How do you address burnout in the workplace?


Employees who are overworked or are in a dysfunctional workplace can often suffer burnout. Burnout can significantly affect an employee’s performance and attitude in the workplace, and if not addressed, often leads to the employee leaving the company. The recent Perry v The Warehouse Group Limited [2023] case in the ERA serves as a example of how not to respond to a situation of burnout in the workplace. 


Mr Perry was employed by the Noel Leeming Group in September 2019 for an education specialist role based in Waikato. Unfortunately, his employment was fraught with aggravating factors that caused him much stress and mental fatigue. 

Firstly, Mr Perry’s budgets were incorrect for his first three months of employment and again in early 2021. This was the beginning of Mr Perry’s mental stress and fatigue. In 2020, a restructuring of The Warehouse Group, the holding company of Noel Leeming occurred, and Mr Perry’s role was not affected. However, Mr Perry asserts that the restructuring meant that he lost colleagues integral to him meeting his sales targets and was left to do tasks previously undertaken by others. Mr Perry also felt afflicted by the changes that were made to the branding of team uniforms, business cards, and uniforms, from Noel Leeming to The Warehouse Group. He asserts that he was not consulted at any time during this process and was unhappy with the changes being made.  

The start of his burnout 

This course of events ultimately led to Mr Perry requesting a meeting with a senior in July 2021, where he stated that he was “burnt out” and was “broken by the workload.” During this, he had tears in his eyes and banged his fists on the table. Following this meeting, Mr Perry was offered numerous support options, including weekly one-on-one meetings, counselling sessions, and additional leave. 

An email was sent to Mr Perry on September 24, 2021, with the company acknowledging he was facing burnout and would offer continued support to him. Mr Perry fired back, stating that he wasn’t “facing burnout” but was “completely burned out.” Shortly after, in October, Mr Perry handed in his resignation.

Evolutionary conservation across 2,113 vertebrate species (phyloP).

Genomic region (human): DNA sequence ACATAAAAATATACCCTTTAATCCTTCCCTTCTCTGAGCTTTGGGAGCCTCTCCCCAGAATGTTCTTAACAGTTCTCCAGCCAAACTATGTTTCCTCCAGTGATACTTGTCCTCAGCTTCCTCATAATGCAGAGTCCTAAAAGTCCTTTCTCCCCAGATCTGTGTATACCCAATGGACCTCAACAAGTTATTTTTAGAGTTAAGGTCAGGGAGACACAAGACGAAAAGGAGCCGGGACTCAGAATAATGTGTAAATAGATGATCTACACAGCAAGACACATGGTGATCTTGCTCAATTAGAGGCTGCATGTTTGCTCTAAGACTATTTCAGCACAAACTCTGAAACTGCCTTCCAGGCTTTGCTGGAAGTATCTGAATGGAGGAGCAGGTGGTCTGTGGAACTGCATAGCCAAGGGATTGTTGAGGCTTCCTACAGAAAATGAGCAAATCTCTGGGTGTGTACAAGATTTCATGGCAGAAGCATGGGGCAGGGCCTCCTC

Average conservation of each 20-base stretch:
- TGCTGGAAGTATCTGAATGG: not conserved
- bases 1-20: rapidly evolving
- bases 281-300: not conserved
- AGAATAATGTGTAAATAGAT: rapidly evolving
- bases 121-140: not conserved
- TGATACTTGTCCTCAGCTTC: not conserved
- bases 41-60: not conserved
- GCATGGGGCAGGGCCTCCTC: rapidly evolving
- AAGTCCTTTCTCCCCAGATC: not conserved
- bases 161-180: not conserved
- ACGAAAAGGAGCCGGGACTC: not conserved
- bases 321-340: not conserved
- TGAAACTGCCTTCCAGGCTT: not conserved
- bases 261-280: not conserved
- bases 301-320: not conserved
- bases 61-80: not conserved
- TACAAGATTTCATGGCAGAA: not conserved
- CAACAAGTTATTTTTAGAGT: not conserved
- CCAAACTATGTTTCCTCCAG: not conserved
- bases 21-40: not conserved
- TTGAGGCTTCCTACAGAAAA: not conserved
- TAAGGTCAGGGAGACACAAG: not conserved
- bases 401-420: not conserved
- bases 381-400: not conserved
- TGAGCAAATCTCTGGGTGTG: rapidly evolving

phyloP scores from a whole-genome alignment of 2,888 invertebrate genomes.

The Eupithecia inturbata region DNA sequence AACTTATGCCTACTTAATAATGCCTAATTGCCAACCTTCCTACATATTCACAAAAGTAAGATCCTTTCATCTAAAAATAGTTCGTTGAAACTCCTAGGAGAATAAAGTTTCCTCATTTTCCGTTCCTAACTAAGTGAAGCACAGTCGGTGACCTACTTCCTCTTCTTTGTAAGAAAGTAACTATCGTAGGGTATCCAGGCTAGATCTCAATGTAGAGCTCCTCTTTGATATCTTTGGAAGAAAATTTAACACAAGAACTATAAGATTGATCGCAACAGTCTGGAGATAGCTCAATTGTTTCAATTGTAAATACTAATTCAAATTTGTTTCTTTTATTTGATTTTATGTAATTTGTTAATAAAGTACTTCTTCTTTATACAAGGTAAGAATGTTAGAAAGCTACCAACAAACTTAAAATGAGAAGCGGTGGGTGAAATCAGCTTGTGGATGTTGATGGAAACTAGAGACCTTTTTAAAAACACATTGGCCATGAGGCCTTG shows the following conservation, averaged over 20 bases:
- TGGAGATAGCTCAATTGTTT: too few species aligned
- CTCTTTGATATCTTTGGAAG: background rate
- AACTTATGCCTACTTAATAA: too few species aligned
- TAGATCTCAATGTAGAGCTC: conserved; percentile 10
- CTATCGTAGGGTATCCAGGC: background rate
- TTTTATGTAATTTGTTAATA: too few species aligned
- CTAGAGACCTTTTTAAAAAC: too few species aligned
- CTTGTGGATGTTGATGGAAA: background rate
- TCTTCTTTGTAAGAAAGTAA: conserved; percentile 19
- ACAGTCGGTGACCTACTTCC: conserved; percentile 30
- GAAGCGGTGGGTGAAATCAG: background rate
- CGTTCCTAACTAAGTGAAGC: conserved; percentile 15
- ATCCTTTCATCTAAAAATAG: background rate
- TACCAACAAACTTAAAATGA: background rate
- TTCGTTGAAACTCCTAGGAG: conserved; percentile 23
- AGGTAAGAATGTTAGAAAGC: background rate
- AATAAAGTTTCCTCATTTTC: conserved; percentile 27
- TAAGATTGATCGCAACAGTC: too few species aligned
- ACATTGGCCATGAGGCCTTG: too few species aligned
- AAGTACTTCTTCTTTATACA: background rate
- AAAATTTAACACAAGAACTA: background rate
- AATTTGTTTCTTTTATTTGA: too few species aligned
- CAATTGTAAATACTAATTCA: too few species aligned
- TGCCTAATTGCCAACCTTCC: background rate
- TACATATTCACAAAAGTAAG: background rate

The ERA found that The Warehouse Group breached a duty it owed to Mr Perry and caused humiliation, loss of dignity, and injury to his feelings. It was held that a fair and reasonable employer would have taken more formal and proactive steps to understand Mr Perry’s mental health condition at the time, which was dire at the time of the one-on-one meeting in July 2021. Even though there were a few steps to mitigate Mr Perry’s condition, for an employer of The Warehouse Group’s size, it was not enough. Mr Perry was eligible to receive $25,000 in compensation due to The Warehouse Group’s missteps in response to him. 

Key Takeaways: 

Burnout is a condition that employees all around New Zealand can be affected by. It is important for organisations to first ensure that the company culture and how the company is managed are up to scratch. This ensures employees can perform at their best. Secondly, companies must ensure to respond to situations of burnout in an appropriate and genuine manner and aid their employees through it the best they can. This may require varied methods for different employees. 

If you are an employee experiencing burnout and are concerned about how your workplace is responding, or if you are an employer seeking advice on how to respond to an employee facing burnout, please get in touch with the Watermark Employment Law team. We are happy to assist you.